Check Out This Canadian’s Impressive Rare Pin Collection

For this Edmonton native, road-tripping south of the border and conversing with a stranger trigged a deep passion for pin collecting.

Rare pins from around CanadaPhoto: Courtesy of Sandra Graham

Meet the collector of rare pins

On May 4, 1974, as fireworks boomed overhead and 50,000 helium balloons floated upwards, the words of U.S. President Richard M. Nixon rang out, “It is my high honour and privilege to declare Expo ’74 officially open to all citizens of the world.” More than five million visitors attended the world’s fair, the first one to be based on an environmental theme: “Celebrating Tomorrow’s Fresh New Environment.” Ten countries, including the Soviet Union, Canada and the United States, hosted pavilions on the 100-acre site near Spokane, Wash.

Our family did not have a lot of money in the early years. In fact, our home consisted of two granaries that were pushed together. Lengthy trips were not the norm for us, but Mom and Dad felt we should take a road trip to attend Expo ’74. At only six years of age, I had no idea what this trip would have in store for me.

I remember the magnitude of the buildings with their white tilted vinyl canopies, and swarms of people from every culture mingling together and sharing their stories.

We first attended the Canada Pavilion on what came to be known for a time as “Canada Island.” The entire island was an outdoor exhibit featuring playgrounds, totem-carvers, and an open-air theatre. The pavilion was noted for having a perfect display for an environmental theme.

Mom’s parents came from the USSR, so we had a considerable interest in attending the 54,400-square foot Soviet Pavilion. Greeted by a massive statue of Lenin’s head, we walked into this mirage of spotlights. One kind man approached us and talked with our family extensively before getting down on one knee and speaking directly with me. He removed the USSR Expo ’74 lapel pin he was wearing and placed it into my hand. He said, “This is for you.” I was elated with this colourful pin. I cherished it and carefully carried it with me until I returned home. That gentleman’s act of kindness started me on my pin-collecting journey, and, with more than 400 pins to date, my collection is still growing. Ever since the USSR dissolved in 1991, this particular pin has become quite vintage and rare.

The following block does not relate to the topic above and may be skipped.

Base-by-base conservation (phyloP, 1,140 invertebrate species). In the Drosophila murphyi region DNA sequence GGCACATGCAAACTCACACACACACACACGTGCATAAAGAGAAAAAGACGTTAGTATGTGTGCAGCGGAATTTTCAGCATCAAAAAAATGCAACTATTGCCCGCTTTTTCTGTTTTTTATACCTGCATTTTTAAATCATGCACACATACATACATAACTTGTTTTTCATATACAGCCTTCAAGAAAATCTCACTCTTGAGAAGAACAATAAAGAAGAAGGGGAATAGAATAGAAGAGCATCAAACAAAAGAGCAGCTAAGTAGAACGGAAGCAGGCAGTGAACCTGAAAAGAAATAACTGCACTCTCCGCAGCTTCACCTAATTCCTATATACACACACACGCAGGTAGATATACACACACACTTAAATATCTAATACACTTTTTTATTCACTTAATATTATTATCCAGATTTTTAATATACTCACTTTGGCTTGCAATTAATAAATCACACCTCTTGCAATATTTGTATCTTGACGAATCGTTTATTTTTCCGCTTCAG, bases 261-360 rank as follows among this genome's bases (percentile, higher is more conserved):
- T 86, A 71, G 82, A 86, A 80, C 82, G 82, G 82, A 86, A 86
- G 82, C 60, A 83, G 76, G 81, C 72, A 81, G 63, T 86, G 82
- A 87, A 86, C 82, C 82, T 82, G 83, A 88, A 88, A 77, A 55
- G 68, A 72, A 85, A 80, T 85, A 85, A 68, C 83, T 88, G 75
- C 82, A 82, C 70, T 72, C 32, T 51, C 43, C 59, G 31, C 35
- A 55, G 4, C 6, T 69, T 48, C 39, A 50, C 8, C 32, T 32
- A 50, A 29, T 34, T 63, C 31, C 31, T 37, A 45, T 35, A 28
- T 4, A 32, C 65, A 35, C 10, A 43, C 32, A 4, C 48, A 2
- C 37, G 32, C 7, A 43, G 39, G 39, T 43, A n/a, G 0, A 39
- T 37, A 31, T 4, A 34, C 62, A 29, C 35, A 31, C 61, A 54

I have also begun different pin collections. They consist of international pins, sports pins, Olympics pins and awareness ribbons.

With such a vast collection, I have organized all of my categories into separate, special binders with pages made from thick, reinforced cloth. I have them all organized with one theme per page. All of my Olympic pins are on one page and all of my international pins are on another. Believe it or not, I have one entire books designated for my Canadian pins.

Every pin I own has a different shape and size and each of them are designed with beautiful graphic art. This is what compelled me to keep collecting. My many pins have come to represent a series of memories, things I’ve done, places I’ve worked, specific travel destinations and even memories of people. A great example I always fall back on is of my “Ward Willard Calgary Stampede Wagon” pin. Mom taught Mr. Willard in grade school and he has now passed away, so it is a great memory of all the years our family watched him compete in the Rangeland Derby.

Favourites from my rare pin collection

Now my main focus is on completing my collection of U.S.A.-state-shaped pins and those from new travel destinations. Although my set of Canadian provincial pins were the most memorable to collect, I do have a few individual favourites because of the particular memories they bring.

Each pin has a different story and meaning. Each involves people, culture, nature or the environment, much like the “breakthrough” environmental theme of Expo ’74, where it all started for me.

Rare pin collection: USSR Expo 74Photo: Sandra Graham

USSR Expo ’74

A symbol of how the kindness of an individual from across the world, and a different culture, could impact a life. “Do a deed of simple kindness; though its end you may not see, it may reach like widening ripples, down a long eternity.” — Joseph Norris

Rare pin collection: Precious feetPhoto: Sandra Graham

Precious Feet Pin

These are the exact size and shape of an unborn baby’s feet at ten weeks after conception, and it has been used as the International Pro-Life symbol. Being adopted, I’m grateful that my birth mother chose life for me.

Rare pin collection: Scottish Man pinPhoto: Sandra Graham

Scottish Man

Dad loved everything Scottish—even Scottish jokes. His special love was the bagpipes. He never played them, but it was his dream to be able to one day. I picked this pin out with  my dad on a trip we took to visit his family’s roots in New Brunswick.

Rare pin collection: Canadian flagPhoto: Sandra Graham

Canadian Flag

I waited until this past year to add this latest pin to my collection. At only .5″ x 1.0″ this is one of the smallest ones I have. Mom didn’t wear jewellery except for her wedding rings and this one tiny Canadian flag pin. When she changed her shirt or coat, she adjusted the pin to suit what she was wearing. Last year, as mom was facing her last days in the hospital at age 89, she asked me to get her flag and pin it onto her hospital sweater. She wore it proudly to the very end.

Next, check out this Canadian’s incredible phonograph collection.

Originally Published in Our Canada